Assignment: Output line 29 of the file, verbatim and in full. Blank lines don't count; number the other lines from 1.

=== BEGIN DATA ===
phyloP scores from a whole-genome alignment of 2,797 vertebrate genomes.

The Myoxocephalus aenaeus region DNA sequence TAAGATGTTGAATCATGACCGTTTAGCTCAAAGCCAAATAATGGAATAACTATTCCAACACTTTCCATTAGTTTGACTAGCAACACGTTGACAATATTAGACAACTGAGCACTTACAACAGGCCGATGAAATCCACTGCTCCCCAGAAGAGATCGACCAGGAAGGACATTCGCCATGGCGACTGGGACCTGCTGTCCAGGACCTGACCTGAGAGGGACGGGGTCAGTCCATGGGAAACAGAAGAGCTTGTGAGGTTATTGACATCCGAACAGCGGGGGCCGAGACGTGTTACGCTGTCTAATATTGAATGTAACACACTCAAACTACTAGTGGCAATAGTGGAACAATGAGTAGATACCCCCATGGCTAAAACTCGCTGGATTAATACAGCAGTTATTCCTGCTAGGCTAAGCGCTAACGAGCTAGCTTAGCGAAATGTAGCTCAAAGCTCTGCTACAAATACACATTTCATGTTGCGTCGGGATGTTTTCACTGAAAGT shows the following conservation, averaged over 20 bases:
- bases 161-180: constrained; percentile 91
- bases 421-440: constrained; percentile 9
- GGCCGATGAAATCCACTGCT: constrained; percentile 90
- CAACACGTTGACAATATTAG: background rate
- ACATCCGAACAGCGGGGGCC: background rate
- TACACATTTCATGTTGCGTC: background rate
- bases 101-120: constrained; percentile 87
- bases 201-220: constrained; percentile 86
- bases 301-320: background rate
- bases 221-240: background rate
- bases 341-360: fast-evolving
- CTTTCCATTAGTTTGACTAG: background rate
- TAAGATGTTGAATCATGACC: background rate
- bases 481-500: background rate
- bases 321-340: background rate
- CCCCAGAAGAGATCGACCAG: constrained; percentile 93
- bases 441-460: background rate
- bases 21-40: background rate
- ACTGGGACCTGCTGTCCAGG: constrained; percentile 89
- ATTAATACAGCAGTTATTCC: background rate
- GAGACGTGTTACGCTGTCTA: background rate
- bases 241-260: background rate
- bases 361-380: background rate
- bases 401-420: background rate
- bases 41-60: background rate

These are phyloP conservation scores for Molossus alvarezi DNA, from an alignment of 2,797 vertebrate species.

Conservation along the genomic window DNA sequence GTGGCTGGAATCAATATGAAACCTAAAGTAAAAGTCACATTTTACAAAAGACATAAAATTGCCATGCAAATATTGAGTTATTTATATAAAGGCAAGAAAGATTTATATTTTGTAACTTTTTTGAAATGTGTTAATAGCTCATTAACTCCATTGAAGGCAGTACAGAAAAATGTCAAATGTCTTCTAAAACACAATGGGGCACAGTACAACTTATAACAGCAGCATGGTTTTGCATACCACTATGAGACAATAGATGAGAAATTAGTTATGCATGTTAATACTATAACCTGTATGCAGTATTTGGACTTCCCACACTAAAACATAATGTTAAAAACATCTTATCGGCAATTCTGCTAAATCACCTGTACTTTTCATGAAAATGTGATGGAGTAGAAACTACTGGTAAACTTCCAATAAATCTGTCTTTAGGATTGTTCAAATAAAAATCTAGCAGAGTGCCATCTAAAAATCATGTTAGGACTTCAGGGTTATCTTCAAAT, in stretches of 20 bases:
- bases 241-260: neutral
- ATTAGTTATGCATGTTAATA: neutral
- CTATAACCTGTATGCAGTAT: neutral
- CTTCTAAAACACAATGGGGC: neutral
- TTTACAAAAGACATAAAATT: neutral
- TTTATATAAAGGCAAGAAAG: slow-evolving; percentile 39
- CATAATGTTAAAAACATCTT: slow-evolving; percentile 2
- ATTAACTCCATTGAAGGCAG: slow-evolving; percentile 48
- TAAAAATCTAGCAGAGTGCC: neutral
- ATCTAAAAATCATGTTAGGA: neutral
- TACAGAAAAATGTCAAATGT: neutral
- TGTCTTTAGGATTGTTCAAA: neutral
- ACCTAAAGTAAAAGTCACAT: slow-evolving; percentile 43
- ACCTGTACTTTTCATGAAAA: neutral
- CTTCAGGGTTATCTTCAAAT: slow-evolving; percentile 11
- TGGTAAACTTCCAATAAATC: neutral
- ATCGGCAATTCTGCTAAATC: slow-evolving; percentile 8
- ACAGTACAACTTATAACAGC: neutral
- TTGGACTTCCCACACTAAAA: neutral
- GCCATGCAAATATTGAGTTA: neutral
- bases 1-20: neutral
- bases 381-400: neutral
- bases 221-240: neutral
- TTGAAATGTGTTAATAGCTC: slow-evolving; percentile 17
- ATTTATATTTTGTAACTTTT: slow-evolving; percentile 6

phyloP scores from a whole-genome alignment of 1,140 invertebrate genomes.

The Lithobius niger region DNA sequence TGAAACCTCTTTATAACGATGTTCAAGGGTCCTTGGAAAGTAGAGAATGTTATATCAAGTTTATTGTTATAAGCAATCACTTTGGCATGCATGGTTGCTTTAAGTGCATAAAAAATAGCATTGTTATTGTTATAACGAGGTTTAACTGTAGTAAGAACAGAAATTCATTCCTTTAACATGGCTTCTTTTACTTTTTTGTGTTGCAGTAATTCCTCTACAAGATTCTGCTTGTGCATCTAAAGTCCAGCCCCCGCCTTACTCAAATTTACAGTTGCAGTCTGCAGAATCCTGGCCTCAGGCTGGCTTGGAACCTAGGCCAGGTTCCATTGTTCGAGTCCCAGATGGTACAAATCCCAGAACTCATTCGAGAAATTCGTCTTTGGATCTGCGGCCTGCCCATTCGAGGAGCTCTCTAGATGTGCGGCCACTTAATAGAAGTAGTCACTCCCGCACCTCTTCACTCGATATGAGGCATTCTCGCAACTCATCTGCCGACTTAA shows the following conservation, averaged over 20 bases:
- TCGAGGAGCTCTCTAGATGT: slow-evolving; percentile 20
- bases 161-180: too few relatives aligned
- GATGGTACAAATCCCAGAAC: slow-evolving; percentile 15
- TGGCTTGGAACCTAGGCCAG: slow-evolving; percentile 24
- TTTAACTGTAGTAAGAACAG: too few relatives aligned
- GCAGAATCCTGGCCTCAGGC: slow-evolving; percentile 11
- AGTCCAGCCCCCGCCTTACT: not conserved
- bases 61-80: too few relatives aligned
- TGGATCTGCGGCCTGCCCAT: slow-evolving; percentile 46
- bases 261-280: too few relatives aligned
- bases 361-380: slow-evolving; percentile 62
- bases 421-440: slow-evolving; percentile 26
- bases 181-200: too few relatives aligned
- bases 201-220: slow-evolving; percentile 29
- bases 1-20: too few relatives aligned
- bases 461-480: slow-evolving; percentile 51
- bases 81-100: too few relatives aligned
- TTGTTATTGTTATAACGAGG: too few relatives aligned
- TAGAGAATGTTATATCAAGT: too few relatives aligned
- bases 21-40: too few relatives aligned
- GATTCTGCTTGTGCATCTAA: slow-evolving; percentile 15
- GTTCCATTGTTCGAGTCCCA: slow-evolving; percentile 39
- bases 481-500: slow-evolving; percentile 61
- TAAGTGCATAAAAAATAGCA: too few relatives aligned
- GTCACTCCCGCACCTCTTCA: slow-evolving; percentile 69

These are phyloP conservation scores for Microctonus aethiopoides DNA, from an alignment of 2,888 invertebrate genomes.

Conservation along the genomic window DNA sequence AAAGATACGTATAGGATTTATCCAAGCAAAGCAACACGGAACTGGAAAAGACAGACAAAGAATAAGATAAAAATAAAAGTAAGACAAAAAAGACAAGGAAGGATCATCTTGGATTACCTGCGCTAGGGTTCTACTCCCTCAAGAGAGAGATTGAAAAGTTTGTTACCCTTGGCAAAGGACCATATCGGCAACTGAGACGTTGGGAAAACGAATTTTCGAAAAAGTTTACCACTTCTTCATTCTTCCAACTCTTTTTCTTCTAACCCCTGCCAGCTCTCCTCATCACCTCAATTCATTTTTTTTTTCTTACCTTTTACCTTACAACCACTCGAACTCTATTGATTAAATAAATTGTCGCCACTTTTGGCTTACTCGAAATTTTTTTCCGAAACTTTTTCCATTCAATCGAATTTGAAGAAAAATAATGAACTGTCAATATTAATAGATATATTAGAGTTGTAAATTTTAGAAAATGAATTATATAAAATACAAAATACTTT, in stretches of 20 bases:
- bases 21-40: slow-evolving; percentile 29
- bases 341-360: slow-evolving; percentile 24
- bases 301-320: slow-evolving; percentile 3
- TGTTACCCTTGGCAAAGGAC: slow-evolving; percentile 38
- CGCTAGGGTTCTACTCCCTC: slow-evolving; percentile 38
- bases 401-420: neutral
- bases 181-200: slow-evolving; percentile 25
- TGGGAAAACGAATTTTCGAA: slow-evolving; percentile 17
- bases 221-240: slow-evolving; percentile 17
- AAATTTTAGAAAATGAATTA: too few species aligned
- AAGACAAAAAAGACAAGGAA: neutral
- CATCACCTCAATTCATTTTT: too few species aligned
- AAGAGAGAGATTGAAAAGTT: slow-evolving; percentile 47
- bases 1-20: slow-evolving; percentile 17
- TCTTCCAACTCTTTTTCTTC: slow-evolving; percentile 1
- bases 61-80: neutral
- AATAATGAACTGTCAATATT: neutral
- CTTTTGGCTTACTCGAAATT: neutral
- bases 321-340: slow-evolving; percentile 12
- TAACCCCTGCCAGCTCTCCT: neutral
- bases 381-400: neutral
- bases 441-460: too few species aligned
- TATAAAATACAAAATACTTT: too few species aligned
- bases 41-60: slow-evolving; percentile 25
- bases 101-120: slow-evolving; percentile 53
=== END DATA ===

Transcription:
Conservation along the genomic window DNA sequence GTGGCTGGAATCAATATGAAACCTAAAGTAAAAGTCACATTTTACAAAAGACATAAAATTGCCATGCAAATATTGAGTTATTTATATAAAGGCAAGAAAGATTTATATTTTGTAACTTTTTTGAAATGTGTTAATAGCTCATTAACTCCATTGAAGGCAGTACAGAAAAATGTCAAATGTCTTCTAAAACACAATGGGGCACAGTACAACTTATAACAGCAGCATGGTTTTGCATACCACTATGAGACAATAGATGAGAAATTAGTTATGCATGTTAATACTATAACCTGTATGCAGTATTTGGACTTCCCACACTAAAACATAATGTTAAAAACATCTTATCGGCAATTCTGCTAAATCACCTGTACTTTTCATGAAAATGTGATGGAGTAGAAACTACTGGTAAACTTCCAATAAATCTGTCTTTAGGATTGTTCAAATAAAAATCTAGCAGAGTGCCATCTAAAAATCATGTTAGGACTTCAGGGTTATCTTCAAAT, in stretches of 20 bases: